- Choose a reputable breeder who screens their breeding stock for genetic diseases and provides health certificates for their puppies.
- Take their Shih Tzu to regular veterinary check-ups, vaccinations, and deworming.
- Feed their Shih Tzu a high-quality, balanced, and appropriate diet for their age, size, and activity level.
- Always provide their Shih Tzu with fresh water and avoid giving them human food, especially chocolate, grapes, raisins, onions, garlic, and xylitol.
- Brush their Shih Tzu’s teeth daily or at least weekly with dog toothpaste and have them professionally cleaned by a vet when needed.
- Keep their Shih Tzu’s eyes clean and moist with saline solution or eye drops and trim any hair that may irritate them.
- Monitor their Shih Tzu’s breathing and avoid exposing them to extreme heat or cold or stressful situations that may cause respiratory distress.
- Keep their Shih Tzu’s nails trimmed short to prevent injury or infection.
- Exercise their Shih Tzu moderately according to their ability and tolerance and avoid overexertion or obesity that may worsen joint problems.
- Spay or neuter their Shih Tzu to prevent unwanted pregnancies, hormonal imbalances, or reproductive cancers.
Grooming of the Shih Tzu
The Shih Tzu has a long, soft, and silky coat that requires regular grooming to keep it healthy, clean, and tangle-free. Owners should:
- Brush their Shih Tzu’s coat daily or at least every 2 or 3 days with a pin brush or a slicker brush, starting from the ends and working up to the roots.
- Comb their Shih Tzu’s coat with a metal comb to remove any mats or knots that may form under the ears, around the eyes on the chest, or between the legs.
- Bathe their Shih Tzu once a month or as needed with a mild dog shampoo and conditioner, and dry them thoroughly with a towel or a blow dryer on low heat.
- Clip their Shih Tzu’s coat every 4 to 6 weeks with scissors or electric clippers following the natural contours of their body. Owners can choose different styles for their Shih Tzu’s coat such as:
- The show cut: This is where the coat is left long all over except for trimming around the feet and anus. This style requires more maintenance but showcases the beauty of the breed.
- The puppy cut: This is where the coat is cut short all over except for leaving some length on the ears tail head legs etc. This style is easier to care for but still looks cute and fluffy.
- The teddy bear cut: This is where the coat is cut short on the body but left longer on the head legs tail etc., giving them a rounder appearance like a stuffed toy. This style is also easy to care for but adds some personality to your dog.
Owners often accessorize their Shih Tzu’s coat with ribbons, bows, clips, etc., especially if they have long hair on their head that may obstruct their vision.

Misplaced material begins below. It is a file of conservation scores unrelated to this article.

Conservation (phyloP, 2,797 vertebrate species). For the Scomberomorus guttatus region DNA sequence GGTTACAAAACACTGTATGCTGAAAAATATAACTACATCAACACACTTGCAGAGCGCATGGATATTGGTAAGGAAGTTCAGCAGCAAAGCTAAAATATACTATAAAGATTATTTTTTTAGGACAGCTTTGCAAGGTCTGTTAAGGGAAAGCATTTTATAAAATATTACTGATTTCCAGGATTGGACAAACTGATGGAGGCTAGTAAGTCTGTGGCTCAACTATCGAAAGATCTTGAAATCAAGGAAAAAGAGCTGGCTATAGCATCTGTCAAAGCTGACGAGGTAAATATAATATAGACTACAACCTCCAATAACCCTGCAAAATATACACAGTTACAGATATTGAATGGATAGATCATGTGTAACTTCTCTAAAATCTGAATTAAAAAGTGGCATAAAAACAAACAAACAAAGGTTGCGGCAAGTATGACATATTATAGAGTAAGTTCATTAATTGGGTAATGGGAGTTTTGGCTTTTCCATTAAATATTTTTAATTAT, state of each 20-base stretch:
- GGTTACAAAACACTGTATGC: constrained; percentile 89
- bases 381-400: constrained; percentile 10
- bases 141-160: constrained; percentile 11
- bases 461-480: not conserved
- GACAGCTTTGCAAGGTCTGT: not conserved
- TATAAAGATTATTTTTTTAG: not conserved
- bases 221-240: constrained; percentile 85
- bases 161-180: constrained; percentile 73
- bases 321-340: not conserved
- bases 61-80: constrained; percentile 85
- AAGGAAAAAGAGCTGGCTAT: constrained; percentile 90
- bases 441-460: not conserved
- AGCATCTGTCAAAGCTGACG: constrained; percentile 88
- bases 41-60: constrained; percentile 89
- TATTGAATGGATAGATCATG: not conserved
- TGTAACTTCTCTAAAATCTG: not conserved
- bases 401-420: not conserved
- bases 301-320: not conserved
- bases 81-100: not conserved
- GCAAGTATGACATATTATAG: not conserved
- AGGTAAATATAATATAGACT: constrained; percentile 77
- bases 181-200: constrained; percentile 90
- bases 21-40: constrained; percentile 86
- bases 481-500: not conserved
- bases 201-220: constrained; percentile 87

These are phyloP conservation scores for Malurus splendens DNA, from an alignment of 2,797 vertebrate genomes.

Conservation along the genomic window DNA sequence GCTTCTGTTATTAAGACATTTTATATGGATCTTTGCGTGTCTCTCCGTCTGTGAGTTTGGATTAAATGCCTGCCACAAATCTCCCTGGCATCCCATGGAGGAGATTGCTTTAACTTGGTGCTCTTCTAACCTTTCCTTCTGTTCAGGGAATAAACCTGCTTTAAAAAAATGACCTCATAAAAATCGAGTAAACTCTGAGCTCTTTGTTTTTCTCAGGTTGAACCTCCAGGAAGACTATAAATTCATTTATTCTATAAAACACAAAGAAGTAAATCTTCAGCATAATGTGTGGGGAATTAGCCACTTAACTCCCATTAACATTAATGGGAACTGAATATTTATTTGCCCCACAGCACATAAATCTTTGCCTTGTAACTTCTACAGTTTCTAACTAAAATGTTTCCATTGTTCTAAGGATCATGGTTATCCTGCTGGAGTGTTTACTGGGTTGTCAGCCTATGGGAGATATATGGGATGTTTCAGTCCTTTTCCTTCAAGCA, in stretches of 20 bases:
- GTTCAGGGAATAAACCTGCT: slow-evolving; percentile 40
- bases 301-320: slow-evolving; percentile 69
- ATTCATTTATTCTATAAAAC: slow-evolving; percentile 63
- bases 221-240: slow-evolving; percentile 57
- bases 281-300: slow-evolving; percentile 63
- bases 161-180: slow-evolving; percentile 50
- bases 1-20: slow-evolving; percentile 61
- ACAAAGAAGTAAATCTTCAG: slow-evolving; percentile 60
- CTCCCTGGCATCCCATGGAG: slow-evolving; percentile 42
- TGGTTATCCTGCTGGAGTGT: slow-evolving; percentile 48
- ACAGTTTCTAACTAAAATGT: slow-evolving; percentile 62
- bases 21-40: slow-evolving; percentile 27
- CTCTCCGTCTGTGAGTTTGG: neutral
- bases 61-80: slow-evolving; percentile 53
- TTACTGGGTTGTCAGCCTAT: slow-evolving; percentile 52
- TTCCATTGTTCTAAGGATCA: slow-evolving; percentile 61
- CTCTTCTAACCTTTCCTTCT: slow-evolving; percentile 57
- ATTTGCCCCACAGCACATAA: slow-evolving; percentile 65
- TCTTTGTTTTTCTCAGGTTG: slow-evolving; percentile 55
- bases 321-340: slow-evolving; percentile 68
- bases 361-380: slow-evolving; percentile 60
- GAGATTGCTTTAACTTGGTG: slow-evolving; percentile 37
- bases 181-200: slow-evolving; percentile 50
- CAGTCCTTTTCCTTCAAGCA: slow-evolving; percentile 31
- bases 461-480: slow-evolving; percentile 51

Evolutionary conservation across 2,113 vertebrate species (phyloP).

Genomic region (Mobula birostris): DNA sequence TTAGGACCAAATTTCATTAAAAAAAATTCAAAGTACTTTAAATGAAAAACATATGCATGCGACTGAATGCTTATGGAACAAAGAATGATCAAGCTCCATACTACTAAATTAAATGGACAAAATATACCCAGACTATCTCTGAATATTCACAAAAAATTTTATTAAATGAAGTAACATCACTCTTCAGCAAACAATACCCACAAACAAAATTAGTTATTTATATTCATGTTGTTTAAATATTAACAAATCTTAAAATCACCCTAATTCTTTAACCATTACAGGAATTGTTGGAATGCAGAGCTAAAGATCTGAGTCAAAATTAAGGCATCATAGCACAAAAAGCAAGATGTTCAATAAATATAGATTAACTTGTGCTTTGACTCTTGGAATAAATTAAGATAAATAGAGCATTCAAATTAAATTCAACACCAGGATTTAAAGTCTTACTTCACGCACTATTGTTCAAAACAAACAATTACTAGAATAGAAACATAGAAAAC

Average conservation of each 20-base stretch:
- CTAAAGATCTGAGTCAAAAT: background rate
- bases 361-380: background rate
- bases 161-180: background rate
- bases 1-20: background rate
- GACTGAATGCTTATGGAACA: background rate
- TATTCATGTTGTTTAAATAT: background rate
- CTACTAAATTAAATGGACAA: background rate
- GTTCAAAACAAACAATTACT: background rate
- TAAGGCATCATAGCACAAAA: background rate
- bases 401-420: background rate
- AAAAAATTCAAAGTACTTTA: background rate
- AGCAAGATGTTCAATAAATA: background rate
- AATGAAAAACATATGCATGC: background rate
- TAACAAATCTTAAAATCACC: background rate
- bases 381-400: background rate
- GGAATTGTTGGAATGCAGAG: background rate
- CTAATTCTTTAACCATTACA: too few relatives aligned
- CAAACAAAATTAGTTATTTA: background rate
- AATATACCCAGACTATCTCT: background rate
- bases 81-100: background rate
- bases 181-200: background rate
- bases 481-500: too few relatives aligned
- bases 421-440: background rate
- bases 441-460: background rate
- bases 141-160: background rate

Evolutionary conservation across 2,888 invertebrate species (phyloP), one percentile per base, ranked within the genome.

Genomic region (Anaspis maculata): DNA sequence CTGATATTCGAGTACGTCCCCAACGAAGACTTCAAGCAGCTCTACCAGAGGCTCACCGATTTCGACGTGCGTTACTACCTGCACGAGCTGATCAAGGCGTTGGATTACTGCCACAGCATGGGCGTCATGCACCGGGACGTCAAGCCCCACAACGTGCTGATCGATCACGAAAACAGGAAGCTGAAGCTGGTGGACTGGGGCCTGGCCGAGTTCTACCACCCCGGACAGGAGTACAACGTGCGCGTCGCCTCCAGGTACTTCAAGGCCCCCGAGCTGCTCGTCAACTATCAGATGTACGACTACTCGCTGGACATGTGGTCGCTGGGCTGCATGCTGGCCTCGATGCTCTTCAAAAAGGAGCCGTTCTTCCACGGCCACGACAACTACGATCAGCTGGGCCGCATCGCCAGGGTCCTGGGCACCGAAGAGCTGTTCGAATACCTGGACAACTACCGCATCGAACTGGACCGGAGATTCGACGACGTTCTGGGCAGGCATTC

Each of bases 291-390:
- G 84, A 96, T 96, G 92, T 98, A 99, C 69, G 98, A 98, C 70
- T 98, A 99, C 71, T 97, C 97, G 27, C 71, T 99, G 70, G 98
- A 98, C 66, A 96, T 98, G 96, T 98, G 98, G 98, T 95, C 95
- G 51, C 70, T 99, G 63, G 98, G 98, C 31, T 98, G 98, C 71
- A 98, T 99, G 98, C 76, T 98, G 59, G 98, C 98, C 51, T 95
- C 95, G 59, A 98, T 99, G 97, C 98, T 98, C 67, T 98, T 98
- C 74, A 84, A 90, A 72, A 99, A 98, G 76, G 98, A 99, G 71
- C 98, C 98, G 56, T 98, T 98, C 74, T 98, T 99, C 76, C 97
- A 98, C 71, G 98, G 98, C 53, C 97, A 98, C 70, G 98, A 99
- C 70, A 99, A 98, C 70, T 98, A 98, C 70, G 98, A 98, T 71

Training of the Shih Tzu
The Shih Tzu is an intelligent dog that can learn many commands, tricks, and behaviors if trained properly. Owners should:
- Start training their Shih Tzu as early as possible, preferably from puppyhood when they are more receptive.
- Use positive reinforcement methods based on praise and treats, and avoid harsh correction or punishment. Shih Tzus are sensitive and respond well to rewards but may become fearful or stubborn if scolded or hurt.
- Teach their Shih Tzu basic commands like sit, down, come, and stay using treats and hand signals. Repeat the commands frequently and consistently until their Shih Tzu understands and obeys them. Gradually increase the difficulty and duration of the commands, and practice them in different situations and environments.
- Take their Shih Tzu out frequently to use the bathroom outside and reward them for doing so. Shih Tzus are notoriously difficult to housebreak, so owners need to be patient and persistent. They should also crate train their Shih Tzu to prevent accidents indoors when they are not supervised.
- Socialize their Shih Tzu with different sounds, people, and animals from an early age to help them become friendly and outgoing. Shih Tzus are naturally sociable and curious dogs, but they may be shy or timid if not exposed to various stimuli. Owners should introduce their Shih Tzu to new experiences gradually and positively and avoid forcing them into situations that may scare them.
- Train their Shih Tzu from unwanted chewing when they are teething. Shih Tzus may chew on anything they can find when their teeth are growing, which can be harmful or destructive. Owners should provide their Shih Tzu with safe and appropriate chew toys and redirect them from chewing on forbidden items. They should also puppy-proof their home and remove any potential hazards or temptations.
Tips for Shih Tzu Owners
The Shih Tzu is a wonderful dog breed that can bring joy and companionship to any home. However, owners should also be aware of some challenges and responsibilities that come with owning a Shih Tzu. Here are some tips for Shih Tzu owners:
- The Shih Tzu is a small dog that does not need much outdoor exercise but needs mental stimulation and playtime. Owners should provide their Shih Tzu with interactive toys, games, puzzles, etc., to keep them entertained and prevent boredom or frustration.